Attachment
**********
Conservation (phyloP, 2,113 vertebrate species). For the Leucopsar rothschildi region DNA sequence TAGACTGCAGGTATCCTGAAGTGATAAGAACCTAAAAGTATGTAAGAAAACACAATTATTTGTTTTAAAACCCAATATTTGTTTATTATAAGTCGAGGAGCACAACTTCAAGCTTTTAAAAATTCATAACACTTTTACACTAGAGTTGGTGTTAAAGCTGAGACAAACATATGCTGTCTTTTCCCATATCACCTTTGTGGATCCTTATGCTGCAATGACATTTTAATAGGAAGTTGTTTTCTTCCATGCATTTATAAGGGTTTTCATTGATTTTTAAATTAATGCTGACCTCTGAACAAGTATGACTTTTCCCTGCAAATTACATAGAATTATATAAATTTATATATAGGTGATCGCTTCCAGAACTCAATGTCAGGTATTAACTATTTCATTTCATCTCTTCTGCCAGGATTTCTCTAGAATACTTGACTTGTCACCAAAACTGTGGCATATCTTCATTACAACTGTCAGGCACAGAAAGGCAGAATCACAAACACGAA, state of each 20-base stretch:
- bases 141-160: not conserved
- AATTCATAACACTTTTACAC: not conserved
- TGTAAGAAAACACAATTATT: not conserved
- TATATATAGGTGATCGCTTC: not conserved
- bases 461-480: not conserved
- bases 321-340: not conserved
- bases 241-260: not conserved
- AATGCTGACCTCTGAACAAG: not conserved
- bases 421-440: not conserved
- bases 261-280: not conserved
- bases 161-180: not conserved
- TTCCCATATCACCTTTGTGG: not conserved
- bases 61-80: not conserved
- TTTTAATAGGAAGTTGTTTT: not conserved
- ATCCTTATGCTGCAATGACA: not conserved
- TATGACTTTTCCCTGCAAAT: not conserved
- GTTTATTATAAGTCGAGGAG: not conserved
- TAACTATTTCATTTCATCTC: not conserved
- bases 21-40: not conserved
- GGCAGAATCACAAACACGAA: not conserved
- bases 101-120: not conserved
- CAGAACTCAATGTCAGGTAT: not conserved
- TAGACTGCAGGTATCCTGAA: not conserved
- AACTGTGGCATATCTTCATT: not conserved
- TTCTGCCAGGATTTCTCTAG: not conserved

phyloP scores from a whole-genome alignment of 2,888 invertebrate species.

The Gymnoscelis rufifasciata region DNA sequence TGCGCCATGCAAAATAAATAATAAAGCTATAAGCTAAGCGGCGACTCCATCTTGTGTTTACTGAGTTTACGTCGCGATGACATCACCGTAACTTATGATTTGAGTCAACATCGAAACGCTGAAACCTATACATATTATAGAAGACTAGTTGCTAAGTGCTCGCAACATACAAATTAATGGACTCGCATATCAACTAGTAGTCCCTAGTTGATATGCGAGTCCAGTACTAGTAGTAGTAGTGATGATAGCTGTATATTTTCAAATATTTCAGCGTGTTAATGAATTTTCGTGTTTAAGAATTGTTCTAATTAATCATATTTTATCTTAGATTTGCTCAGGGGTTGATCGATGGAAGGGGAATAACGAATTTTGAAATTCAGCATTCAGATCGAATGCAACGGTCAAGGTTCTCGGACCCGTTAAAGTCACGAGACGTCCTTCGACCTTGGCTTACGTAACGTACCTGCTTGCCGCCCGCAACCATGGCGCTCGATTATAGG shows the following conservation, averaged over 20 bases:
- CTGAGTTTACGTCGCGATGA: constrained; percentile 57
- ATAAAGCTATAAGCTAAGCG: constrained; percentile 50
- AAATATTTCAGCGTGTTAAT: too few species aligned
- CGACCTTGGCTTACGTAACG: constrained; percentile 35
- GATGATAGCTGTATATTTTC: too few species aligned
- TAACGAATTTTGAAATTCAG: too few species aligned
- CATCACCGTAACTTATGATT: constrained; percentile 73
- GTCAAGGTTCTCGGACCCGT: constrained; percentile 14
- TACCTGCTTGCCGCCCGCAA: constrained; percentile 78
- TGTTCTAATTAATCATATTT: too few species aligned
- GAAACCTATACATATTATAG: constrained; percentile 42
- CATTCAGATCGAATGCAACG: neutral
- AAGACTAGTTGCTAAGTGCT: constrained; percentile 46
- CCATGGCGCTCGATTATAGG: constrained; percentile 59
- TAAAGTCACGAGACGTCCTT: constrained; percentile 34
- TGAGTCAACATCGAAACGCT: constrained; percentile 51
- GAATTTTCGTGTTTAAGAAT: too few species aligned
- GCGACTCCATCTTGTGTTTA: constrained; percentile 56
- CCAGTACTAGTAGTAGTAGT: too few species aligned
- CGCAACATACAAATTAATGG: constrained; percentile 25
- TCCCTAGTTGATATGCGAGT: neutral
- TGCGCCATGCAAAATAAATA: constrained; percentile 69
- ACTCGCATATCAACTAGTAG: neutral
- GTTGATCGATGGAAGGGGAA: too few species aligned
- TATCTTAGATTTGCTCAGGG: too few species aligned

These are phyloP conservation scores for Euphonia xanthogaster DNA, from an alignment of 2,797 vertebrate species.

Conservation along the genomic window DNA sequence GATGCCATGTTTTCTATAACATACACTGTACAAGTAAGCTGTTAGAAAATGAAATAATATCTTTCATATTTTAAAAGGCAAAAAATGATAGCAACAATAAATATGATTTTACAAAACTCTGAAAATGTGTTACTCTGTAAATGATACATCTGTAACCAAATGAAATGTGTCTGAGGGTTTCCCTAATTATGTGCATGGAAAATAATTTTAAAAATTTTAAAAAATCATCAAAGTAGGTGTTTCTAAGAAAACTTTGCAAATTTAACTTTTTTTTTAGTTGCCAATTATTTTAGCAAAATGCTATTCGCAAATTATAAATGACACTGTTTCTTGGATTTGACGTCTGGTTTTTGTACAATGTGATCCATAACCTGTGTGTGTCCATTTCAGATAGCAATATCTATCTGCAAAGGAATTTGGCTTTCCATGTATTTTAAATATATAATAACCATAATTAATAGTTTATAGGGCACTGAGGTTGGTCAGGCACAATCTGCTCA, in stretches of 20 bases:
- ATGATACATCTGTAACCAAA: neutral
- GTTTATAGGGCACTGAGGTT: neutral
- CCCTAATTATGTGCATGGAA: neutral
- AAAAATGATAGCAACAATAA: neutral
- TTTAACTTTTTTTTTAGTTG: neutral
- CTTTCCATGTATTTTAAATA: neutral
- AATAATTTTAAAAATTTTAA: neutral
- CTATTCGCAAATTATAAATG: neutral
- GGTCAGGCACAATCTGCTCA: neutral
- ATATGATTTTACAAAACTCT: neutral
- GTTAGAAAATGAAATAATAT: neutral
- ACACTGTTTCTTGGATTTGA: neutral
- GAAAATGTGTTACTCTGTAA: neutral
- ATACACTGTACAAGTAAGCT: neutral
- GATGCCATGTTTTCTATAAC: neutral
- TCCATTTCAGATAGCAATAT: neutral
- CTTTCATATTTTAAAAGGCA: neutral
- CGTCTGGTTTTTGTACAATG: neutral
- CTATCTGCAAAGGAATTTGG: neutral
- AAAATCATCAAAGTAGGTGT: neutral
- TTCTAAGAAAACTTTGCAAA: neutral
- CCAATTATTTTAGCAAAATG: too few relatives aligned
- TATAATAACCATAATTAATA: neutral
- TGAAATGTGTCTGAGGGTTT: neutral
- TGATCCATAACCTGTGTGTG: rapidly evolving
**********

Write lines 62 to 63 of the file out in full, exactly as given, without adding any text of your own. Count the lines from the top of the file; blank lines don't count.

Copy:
- AATAATTTTAAAAATTTTAA: neutral
- CTATTCGCAAATTATAAATG: neutral